Upon their return to play late Saturday, Masters contenders face softer, slower course that re-orders leaderboard for final round
At the Masters, the green-jacket clad members of Augusta National Golf Club usually form an omnipotent presence, and this week was no exception. They devised a course setup that rendered the club’s 20-under at the hands of 2020 champion Dustin Johnson as an anomaly.
Early this week, it was clear that the green jackets were winning. Course conditions were a major discussion early in the week, and scores in the first two rounds emphasized the difficulty, with no bogey-free rounds through 36 holes.
As the third round started, the course proved to be just as devilish, but rain interrupted play at 4 p.m. EDT. Phil Mickelson and Francesco Molinari shot 3-under 69s, which were the best scores to be posted before the rain. By 5:15, when play resumed, scoring had changed as 54-hole leader Hideki Matsuyama completed a bogey-free 7-under 65 with a 6-under back nine, and Xander Schauffele and Corey Conners shot 68s (scores).
Credit the weather and Mother Nature, which showed more control over Augusta National than even the green jackets.
With little time to adjust to the new conditions, some competitors had no issues playing a softer and slower course. Others, such as second-round leader Justin Rose, struggled to adjust. Rose needed some crafty par saves at the 14th, 15th and 18th holes to stay within reach of Matsuyama, four strokes back and in a tie for second place.
After a so-so drive on the 11th, Matsuyama heard the horn sound to stop play. At the time, he was bogey free but only 1 under for the first 10 holes. When he returned after the 75-minute delay, Matsuyama, traditionally a solid ball-striker and a streaky putter, made a 5-footer for eagle on the par-5 15th, which was sandwiched between four birdies in a 6-under 30 back nine. The homeward nine included a three-putt par at the 13th.
After the rain delay, many players left putts short. The scary-quick greens of the first 2½ days gave way to more docile conditions that changed the complexion of the tournament. Now, entering Sunday’s final round, Matsuyama holds a four-shot lead, with four players within four strokes of him.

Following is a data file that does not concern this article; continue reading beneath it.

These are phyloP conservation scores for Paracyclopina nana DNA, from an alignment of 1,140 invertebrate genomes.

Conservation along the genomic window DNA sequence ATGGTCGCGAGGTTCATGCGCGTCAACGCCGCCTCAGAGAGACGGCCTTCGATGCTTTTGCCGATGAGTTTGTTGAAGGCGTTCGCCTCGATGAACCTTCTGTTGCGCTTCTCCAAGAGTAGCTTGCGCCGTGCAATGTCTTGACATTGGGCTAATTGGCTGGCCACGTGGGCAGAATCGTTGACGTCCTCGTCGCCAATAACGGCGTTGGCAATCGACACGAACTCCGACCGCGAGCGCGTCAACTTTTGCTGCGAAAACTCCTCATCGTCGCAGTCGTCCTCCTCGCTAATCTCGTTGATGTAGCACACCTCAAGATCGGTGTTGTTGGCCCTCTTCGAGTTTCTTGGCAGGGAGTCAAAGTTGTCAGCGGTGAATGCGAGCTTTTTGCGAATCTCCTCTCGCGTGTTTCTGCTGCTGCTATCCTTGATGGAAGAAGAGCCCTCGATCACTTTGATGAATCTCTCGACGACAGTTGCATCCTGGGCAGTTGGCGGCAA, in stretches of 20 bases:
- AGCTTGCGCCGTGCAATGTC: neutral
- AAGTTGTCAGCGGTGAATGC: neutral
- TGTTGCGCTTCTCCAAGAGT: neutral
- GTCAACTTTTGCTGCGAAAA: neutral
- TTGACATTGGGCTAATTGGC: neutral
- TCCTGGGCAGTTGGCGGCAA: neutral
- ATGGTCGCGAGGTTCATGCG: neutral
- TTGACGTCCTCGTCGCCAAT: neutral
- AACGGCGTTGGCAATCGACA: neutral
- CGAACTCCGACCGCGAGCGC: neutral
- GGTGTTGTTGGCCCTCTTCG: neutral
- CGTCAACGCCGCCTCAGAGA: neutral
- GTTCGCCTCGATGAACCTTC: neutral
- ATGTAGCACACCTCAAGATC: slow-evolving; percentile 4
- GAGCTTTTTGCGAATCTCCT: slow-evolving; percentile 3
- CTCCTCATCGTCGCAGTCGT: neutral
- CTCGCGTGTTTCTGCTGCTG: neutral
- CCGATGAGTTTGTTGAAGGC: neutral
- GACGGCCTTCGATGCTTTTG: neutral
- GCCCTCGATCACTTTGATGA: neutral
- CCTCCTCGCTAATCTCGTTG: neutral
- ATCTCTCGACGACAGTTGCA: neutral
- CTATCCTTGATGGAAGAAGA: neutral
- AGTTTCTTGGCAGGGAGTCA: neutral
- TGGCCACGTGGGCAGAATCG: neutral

“Just softer … softer and slower,” Schauffele said of the midround change in conditions. “The tricky part was probably hitting your putts hard enough. I think Hideki kind of was an example of that on 13. Hit a great iron shot in there. Normally, you'd kind of just touch your putt, it gets feeding down that hill and it's an easy two-putt. Now, you're sort of looking down at the creek there, and you have to hit your putt hard coming down the hill. It was a challenge in a different way.”
Matsuyama and Schauffele, who were paired together, eagled the par-5 15th hole by landing their approach shots on the green and watching their balls barely roll out. In the first two rounds, any ball that landed on the green typically caromed over the green, requiring a difficult pitch to set up a birdie chance.
“It was two rounds,” said Justin Thomas, who imploded after the weather delay with a triple-bogey 8 on the par-5 13th hole, effectively extinguishing his title chances. “I was playing great before the delay, and then I didn't afterwards. I mean, it's just a shame. I was really playing well. The golf course was playing very difficult, and I just couldn't adjust to the green speeds when I got back out. There was more to it than that, but I had a lot of putts that I missed that were short just because of how much slower the greens were. But, everybody had to adjust to it, and I just didn't do it as well as everybody else.”
If Matsuyama were to win his first major championship and the first one for a Japanese male golfer, he likely would look back to the second nine on Saturday as the catalyst. There are still 18 holes to go, with the weather forecast for Sunday’s final round in the mid-to-high 70s, with winds of 9-12 mph, gusting to 18, but no rain expected.
So maybe the green jackets will regain control Sunday. For most competitors, starting with Matsuyama, the nerves likely will be more of an issue, as they always are on the final nine at the Masters.
Morning Read's Full Coverage of Day 3:
It's Hideki Matsuyama's green jacket to lose, by Gary Van Sickle
Weather delay turned this Masters on its ear, by Alex Miceli
Phil Mickelson claws back to even par and says he's still in it (seriously), by Steve Harmon
Masters total purse includes more than $2 million to winner
Round 4 tee times
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